• The worst 50/50 is the same as the worst 100/0 after 23 years of investing at 1.5x. This is highly interesting for the most conservative folks out there. After 20+ years, you are just losing money by having a lower allocation.
    • In other words, you are certain (based on historical results) to have a lower results with a 50/50 allocation after 20 years. Thus you are trading an uncertain gain for a certain loss going for a 50/50 allocation.
  • At 30 years, the average 50/50 is worse than the worst 25% of 100/0 (5.47x vs 5.78x). If you fear the worst 25%, than be happy to know that you would beat on average of 100/0 beat it after 30 years.
    • I have an easy time to concede that we want to minimize our lost. However, it makes no sense to aim for it.
  • At 30 years, we see that the best 75% of 50/50 is a little underneath the worst 25% of 100/0 (6.58x vs 5.78x). We could be tempted to think that the upside (75%) of a 50/50 is enough rosy. However, it is almost the same as the worst (25%) of a 100/0.
    • In other word, if I’m unlucky, I will do more than a lucky conservative (50/50) would make.

Perhaps a in between method would produce better results, however they are similar
  • It’s easy to see that the worst of 100/0 is lower most of the time than the 75/25. However, please note the size. Having 74% vs 64% is a difference of 10%. In other words, 100,000$ over a million. If the size difference was bigger I might concede this, but at this level, it is not enough significant. Can’t you take a 10% cut in your spending for a year?
  • At the worst 25%, they are always similar or worse in the 75/25 than the 100/0 scenario.
  • At 22 years, the worst 75/25 match the worst 100/0 at 1.5x.
  • At 30 years, the best 75% of 75/25 is the same as average of 100/0.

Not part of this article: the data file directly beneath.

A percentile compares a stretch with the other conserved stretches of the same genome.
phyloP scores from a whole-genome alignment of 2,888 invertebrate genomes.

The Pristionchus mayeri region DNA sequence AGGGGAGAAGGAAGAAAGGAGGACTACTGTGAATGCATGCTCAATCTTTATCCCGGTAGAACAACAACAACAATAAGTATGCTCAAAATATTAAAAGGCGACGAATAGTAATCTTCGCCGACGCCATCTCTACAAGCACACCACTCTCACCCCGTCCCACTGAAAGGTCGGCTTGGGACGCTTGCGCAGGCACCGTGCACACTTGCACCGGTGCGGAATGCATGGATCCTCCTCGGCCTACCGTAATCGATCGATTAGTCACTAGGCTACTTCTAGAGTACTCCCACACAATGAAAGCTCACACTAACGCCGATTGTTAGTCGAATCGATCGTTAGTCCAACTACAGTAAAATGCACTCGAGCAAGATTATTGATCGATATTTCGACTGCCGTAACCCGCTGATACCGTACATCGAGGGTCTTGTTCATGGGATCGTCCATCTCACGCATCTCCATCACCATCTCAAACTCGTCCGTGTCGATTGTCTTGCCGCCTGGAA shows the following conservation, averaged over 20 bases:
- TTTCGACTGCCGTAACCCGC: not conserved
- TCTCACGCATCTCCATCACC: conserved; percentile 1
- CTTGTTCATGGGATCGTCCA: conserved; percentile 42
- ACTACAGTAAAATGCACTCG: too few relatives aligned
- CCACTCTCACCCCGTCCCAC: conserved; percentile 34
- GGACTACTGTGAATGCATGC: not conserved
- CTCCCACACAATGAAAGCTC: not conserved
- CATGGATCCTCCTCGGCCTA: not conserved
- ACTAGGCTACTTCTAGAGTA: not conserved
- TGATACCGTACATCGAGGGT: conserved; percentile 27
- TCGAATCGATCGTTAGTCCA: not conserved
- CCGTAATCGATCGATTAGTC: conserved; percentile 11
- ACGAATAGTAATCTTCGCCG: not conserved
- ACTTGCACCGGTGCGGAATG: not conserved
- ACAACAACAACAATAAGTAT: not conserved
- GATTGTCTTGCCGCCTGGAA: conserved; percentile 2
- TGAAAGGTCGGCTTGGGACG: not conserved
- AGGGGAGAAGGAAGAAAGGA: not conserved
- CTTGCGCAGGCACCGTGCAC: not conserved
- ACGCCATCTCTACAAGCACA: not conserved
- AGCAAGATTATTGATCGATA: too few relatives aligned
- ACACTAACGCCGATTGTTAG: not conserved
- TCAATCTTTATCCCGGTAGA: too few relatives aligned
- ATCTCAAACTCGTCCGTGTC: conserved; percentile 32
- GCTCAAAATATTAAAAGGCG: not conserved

In-detail argument (withdrawal)

You may raise objection that sequence of return risk or withdrawal will more than offset any gains without withdrawal. Let’s look at what happens if we adjust for a simple withdrawal strategy. Let’s withdraw 4% of the current fund and guarantee at least 75% of all previous withdrawal. This would be similar/or better than a SWR of 4% with a 3% floor. See the Tab 2 for the results.





First, let’s concede that we do see some drop below 0.5x in the 0-15 years range in the 100% Equity allocation that we do not see in the 50%/50% allocation. However, if we continue our analysis of it we get the summary table



When we compare these, we quickly see that results are well below the no withdrawal strategy. Indeed, we see the ugly head of sequence of risk. The 10-20 years worse years are more disappointing than before or after.
  • We can see the difference of the worse between 50/50 to 100/0 is only 15%. However, after 10 years, the difference of the average is 22%.
    • Thus you would lose more on average for a lower pain in the short term.
  • At 7 years, all allocations are having similar worst 25% (0.9x). This means that on most case (75%) if would be advantageous to be in 100/0 after 7 years.
  • At 22 years, all allocation are having similar worst (0.63x). It would be thus just advantageous to be in 100/0 than the other allocation.